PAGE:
• Alysa Salzberg

Findings suggest that medical devices injure more women than men


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In recent years, researchers have revealed that there’s a medical bias against women. This is far-reaching, from patients’ views on doctors, to studies that show women are more likely to be told a health problem is “all in their heads.”


The issue is a complex one, stemming from social prejudice, but also the fact that women’s bodies are different from men’s in a number of significant, yet often overlooked ways. It’s important that the medical gender bias is coming to light, and actually good news. While it may seem soul-crushing, it really means that now we might be able to make changes.


For now, though, we’re still in the information stage. This week, another study has shown yet another way the medical gender bias is hurting women – literally. According to a report published by the International Consortium of Investigative Journalists (ICIJ), women are more likely to be injured by medical devices than men.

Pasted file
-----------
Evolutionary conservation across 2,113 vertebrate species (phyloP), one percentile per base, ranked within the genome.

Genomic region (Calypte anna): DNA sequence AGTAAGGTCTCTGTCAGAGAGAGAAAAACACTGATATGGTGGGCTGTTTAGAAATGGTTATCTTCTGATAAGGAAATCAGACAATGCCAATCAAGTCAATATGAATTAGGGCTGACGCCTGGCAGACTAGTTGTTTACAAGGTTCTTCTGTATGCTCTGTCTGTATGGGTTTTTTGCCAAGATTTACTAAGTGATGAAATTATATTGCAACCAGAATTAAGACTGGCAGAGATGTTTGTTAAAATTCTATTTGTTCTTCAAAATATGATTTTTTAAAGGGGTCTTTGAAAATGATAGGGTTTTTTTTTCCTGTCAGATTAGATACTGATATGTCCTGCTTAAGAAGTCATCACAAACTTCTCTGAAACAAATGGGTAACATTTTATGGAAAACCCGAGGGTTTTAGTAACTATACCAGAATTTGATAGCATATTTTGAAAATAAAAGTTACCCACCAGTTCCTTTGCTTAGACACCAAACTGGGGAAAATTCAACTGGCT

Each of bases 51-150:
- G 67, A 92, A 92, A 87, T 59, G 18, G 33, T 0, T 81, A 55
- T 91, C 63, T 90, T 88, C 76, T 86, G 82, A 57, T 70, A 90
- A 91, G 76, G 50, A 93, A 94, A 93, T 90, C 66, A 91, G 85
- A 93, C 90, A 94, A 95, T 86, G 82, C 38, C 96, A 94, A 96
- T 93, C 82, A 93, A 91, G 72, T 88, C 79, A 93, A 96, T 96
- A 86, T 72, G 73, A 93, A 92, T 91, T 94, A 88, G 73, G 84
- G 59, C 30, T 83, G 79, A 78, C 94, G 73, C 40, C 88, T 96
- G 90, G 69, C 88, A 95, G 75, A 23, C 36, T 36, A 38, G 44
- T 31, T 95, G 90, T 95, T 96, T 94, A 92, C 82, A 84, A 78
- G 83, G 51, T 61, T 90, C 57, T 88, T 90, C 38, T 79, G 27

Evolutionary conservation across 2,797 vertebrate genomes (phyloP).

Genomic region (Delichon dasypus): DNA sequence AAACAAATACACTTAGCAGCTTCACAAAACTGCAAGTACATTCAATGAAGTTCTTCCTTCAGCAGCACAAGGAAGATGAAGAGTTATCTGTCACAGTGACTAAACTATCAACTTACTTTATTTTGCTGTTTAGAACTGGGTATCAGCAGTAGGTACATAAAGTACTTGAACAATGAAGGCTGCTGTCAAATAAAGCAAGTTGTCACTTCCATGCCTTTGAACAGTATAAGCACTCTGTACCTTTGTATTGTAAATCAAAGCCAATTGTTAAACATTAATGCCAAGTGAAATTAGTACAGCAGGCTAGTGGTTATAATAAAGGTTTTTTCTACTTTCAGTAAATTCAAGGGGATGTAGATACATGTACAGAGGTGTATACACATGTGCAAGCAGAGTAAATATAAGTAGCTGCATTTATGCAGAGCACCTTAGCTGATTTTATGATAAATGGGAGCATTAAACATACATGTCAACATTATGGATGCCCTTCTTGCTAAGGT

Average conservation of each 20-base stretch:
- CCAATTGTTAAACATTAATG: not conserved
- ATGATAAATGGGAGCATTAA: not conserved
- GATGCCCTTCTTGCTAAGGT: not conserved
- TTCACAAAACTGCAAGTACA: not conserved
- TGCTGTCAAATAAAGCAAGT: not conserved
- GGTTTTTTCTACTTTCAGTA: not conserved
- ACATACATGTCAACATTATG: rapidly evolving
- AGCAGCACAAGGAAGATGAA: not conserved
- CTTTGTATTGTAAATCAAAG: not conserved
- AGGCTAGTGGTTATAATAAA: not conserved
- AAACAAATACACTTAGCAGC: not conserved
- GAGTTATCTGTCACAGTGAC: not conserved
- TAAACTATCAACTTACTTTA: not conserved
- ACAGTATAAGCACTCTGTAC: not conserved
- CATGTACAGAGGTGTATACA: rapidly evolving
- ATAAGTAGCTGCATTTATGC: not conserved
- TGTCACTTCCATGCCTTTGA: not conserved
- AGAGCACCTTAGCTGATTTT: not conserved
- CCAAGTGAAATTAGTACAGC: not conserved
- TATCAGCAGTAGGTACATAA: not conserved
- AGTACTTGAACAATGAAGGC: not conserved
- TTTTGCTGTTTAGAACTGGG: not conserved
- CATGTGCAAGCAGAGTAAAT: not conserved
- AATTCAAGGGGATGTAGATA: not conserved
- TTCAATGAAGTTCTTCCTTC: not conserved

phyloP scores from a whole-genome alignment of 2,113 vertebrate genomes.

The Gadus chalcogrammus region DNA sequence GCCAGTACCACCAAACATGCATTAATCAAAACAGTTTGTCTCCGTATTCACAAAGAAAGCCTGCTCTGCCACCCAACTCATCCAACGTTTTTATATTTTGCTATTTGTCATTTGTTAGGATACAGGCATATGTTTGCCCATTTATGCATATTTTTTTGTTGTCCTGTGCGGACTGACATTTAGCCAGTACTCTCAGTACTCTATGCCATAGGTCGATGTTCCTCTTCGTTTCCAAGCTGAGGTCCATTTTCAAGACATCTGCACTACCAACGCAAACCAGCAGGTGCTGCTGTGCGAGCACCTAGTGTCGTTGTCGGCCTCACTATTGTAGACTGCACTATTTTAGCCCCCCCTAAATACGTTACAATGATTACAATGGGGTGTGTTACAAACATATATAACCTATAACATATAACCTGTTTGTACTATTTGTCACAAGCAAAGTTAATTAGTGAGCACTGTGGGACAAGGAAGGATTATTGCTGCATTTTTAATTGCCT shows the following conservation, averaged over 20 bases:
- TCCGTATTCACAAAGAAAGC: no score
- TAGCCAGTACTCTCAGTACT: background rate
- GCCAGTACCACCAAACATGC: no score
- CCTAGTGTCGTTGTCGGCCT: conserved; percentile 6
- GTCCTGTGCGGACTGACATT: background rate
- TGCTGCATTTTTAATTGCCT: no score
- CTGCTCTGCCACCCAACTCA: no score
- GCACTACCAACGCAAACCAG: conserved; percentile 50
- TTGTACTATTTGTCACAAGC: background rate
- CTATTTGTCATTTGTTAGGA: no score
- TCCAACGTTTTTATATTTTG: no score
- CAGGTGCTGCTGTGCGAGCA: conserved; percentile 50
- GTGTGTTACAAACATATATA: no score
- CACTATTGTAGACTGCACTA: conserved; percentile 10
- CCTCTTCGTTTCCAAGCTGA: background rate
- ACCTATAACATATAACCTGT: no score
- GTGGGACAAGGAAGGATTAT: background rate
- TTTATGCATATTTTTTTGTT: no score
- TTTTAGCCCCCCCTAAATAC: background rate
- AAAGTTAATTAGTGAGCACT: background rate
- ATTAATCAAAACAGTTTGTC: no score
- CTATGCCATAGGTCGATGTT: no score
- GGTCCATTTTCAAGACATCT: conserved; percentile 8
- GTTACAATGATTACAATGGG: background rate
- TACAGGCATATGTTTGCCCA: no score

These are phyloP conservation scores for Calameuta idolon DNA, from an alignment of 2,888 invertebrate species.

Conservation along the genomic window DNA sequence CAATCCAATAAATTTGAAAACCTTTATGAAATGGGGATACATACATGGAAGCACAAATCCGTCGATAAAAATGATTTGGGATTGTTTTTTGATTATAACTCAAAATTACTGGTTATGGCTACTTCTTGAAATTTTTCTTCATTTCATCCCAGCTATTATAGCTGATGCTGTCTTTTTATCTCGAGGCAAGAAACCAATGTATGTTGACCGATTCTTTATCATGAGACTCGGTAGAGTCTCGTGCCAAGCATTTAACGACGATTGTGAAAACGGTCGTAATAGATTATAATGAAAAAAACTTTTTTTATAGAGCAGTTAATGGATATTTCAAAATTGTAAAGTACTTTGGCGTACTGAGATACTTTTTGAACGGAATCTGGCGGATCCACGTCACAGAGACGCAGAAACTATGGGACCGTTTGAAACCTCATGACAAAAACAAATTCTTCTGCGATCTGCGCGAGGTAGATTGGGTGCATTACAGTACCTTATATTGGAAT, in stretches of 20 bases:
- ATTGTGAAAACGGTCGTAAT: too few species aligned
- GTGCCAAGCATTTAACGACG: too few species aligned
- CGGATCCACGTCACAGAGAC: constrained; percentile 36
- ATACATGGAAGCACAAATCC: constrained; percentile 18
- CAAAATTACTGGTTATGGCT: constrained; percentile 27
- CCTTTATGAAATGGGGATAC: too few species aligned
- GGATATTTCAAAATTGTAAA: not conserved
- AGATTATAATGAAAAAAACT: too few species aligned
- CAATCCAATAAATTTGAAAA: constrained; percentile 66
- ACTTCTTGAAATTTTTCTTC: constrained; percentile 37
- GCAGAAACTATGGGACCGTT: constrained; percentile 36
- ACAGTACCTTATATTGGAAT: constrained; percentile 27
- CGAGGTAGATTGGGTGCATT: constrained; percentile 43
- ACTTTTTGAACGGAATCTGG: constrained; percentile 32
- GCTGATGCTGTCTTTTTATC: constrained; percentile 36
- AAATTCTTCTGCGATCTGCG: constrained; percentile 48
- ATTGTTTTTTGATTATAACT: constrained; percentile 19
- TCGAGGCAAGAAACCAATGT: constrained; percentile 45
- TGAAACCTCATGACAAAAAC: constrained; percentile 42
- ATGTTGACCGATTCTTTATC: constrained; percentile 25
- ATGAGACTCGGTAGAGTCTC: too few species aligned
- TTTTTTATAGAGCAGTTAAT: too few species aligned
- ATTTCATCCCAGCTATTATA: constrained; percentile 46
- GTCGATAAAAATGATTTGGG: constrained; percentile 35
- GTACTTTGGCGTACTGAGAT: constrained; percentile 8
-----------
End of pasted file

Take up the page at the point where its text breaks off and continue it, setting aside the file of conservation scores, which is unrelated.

The difference is significant, with 67% of 34,000 overall victims identified as women.


This being said, the study does bear some scrutiny. Currently, the FDA doesn’t make details like patient gender public. The percentage was derived from an algorithm created by members of the ICIJ. The algorithm noted instances of female pronouns referring to patients.


Still, if there could be some doubt as to the exactitude of the findings, the overwhelming presence of female pronouns clearly indicates that women still make up the majority of those injured by medical devices.


Read on to find out more about the study and its conclusions.

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